Remember that you should never try to trick the consular officer into getting a B1/B2 visa in order to remain in the U.S.   The officer is bound to check your income and would be surprised if you are willing to spend $10,000 on a trip when you obviously can’t afford it. So, unless you have an excellent reason and are sure that you can convince the consular officer that your true intent is a temporary trip and not to stay back and look for a temporary job, it is challenging to get approval for your B1/B2 visa. As with many things, the bad actions of a few create problems and difficulties for everyone else. 

Do consular officers scrutinise supporting documents at all? Yes and no. They may be able to make a decision, either positive or negative, without looking at any documents at all. However, if they have given you a 221G refusal letter saying that your application required additional documents, then you can be sure they want more time to look at your papers. Usually, a 221-G refusal is a temporary means of refusal on the grounds of insufficient supporting documentation. You may need to give more documentation to prove your case, and the officer will give you a letter with the documents they would like to review and how to submit them to the embassy. Documents. For example, a letter from your tax accountant summing up all your assets may help, or if you just got married and your wife is going along with you, they may ask for a marriage certificate.  as proof of your marriage. However, even after you provide the documents, it does not mean that your visa is certain to be approved. Even a document signed and notarised by a notary public advocate need not be genuine; hence, double-checking documents is needed.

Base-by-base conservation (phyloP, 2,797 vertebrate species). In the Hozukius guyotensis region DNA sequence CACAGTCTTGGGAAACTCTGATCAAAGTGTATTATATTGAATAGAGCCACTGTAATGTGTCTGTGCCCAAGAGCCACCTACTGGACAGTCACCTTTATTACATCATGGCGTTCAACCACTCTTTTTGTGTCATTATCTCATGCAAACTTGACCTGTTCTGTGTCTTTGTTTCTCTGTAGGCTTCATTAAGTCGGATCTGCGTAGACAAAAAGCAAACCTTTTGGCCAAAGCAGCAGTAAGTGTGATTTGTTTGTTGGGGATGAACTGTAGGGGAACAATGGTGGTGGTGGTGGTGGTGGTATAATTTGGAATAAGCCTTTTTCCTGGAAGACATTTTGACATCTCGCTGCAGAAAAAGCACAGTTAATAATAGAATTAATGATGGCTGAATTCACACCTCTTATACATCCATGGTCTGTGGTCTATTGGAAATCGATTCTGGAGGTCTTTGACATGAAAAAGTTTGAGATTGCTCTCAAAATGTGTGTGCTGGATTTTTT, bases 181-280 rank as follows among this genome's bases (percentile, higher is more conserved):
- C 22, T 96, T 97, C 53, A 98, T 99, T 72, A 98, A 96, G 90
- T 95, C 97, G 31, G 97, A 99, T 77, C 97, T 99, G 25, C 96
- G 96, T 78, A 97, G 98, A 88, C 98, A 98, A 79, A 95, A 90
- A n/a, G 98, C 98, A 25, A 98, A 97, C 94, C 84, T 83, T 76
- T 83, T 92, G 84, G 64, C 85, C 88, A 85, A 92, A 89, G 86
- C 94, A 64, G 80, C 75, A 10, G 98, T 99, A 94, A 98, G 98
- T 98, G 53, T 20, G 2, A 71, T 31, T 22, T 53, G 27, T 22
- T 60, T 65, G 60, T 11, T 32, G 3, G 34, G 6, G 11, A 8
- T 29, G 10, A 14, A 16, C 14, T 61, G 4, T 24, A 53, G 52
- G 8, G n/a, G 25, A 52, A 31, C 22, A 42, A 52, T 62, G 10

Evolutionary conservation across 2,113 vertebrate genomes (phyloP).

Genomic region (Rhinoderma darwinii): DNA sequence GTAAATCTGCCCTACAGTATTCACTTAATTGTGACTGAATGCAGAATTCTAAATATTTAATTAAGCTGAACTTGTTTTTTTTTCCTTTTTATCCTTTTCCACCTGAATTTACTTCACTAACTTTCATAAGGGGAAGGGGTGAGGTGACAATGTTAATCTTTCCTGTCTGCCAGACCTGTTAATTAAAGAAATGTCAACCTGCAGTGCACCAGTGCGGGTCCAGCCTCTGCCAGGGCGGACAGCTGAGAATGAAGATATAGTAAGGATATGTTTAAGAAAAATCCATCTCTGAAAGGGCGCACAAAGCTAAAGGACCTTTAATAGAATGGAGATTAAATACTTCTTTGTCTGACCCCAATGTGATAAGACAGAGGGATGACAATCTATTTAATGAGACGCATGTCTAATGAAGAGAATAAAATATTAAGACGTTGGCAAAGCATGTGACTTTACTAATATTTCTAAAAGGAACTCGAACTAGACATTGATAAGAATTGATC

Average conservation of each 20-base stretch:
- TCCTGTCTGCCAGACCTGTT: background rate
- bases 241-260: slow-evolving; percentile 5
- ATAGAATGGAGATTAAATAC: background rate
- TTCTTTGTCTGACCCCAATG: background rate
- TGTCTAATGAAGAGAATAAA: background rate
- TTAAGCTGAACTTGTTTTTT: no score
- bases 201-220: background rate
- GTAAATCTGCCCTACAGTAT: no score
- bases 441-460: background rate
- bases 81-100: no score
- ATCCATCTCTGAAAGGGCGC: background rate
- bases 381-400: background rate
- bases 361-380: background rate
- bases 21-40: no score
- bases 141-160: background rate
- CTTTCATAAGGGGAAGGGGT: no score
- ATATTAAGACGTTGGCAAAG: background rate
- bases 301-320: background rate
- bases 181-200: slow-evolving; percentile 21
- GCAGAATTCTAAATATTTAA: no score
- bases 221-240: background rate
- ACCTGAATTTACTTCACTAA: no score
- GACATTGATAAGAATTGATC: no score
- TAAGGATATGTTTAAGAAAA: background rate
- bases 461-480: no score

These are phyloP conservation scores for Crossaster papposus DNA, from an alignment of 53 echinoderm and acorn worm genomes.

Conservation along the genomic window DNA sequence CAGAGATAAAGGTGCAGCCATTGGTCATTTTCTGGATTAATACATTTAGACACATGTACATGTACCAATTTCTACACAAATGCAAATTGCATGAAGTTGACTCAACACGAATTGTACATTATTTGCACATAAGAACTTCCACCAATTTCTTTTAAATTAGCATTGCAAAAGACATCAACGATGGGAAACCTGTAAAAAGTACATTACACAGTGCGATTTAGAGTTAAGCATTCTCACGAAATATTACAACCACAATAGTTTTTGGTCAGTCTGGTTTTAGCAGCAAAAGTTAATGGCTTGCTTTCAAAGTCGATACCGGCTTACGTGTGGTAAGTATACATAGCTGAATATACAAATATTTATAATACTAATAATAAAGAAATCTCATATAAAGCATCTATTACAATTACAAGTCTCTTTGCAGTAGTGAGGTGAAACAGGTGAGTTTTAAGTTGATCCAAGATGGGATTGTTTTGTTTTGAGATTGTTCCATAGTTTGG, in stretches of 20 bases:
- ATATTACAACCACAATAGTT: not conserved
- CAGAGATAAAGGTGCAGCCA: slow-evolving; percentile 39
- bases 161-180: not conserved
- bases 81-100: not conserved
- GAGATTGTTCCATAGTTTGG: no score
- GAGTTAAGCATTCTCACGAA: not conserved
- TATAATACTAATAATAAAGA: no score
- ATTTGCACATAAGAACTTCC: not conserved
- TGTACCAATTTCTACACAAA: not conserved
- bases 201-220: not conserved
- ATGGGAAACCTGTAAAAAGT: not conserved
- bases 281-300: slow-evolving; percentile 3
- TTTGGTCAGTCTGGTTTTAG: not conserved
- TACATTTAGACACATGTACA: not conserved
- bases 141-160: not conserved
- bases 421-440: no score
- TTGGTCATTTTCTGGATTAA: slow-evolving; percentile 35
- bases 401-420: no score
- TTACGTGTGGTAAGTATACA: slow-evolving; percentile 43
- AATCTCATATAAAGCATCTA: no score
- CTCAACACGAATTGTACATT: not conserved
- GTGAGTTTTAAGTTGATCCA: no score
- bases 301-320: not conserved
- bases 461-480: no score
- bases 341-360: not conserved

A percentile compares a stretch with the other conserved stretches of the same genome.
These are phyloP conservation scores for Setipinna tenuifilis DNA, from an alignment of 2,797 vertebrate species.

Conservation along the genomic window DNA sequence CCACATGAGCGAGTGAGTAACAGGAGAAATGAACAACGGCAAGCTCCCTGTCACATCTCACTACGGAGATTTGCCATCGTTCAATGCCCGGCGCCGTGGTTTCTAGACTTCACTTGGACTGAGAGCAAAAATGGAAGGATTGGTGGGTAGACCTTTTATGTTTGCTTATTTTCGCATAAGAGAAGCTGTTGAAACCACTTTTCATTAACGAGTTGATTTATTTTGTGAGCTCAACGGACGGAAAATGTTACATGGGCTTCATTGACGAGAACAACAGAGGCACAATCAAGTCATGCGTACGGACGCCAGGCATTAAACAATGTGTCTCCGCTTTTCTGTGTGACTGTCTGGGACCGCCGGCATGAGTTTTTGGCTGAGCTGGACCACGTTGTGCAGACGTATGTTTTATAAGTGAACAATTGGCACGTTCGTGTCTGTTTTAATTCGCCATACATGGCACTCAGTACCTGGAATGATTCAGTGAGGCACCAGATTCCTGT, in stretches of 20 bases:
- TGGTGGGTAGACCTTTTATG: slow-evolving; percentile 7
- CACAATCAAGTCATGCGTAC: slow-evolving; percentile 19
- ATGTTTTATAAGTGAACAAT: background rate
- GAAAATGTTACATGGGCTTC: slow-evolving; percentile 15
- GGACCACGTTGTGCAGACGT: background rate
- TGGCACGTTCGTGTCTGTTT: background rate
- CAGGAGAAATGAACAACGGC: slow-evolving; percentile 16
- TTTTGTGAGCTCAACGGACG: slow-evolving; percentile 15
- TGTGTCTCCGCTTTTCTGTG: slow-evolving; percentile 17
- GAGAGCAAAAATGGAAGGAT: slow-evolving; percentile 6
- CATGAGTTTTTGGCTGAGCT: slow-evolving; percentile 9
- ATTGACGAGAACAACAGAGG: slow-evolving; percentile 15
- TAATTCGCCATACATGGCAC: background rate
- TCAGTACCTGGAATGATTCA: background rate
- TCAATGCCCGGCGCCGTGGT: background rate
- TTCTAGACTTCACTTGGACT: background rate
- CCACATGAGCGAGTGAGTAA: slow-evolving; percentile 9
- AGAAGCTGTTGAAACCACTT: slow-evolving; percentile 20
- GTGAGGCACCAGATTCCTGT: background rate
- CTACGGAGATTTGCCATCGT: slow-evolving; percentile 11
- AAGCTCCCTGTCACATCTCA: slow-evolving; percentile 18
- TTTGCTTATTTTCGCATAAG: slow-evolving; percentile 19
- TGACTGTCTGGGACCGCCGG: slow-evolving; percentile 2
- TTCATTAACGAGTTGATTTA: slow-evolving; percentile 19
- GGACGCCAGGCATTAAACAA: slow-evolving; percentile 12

Tips for Organizing and Presenting Documents in Your B1/B2 Visa Interview for Short-Term Business Travel

As mentioned earlier, while submitting your DS-160, never withhold any information while talking to your consular officer. Such minor details can be covered in a visa interview preparation with an ex-consular officer who has seen many such cases in their professional career.   

 

Tips for Successful Visa Approval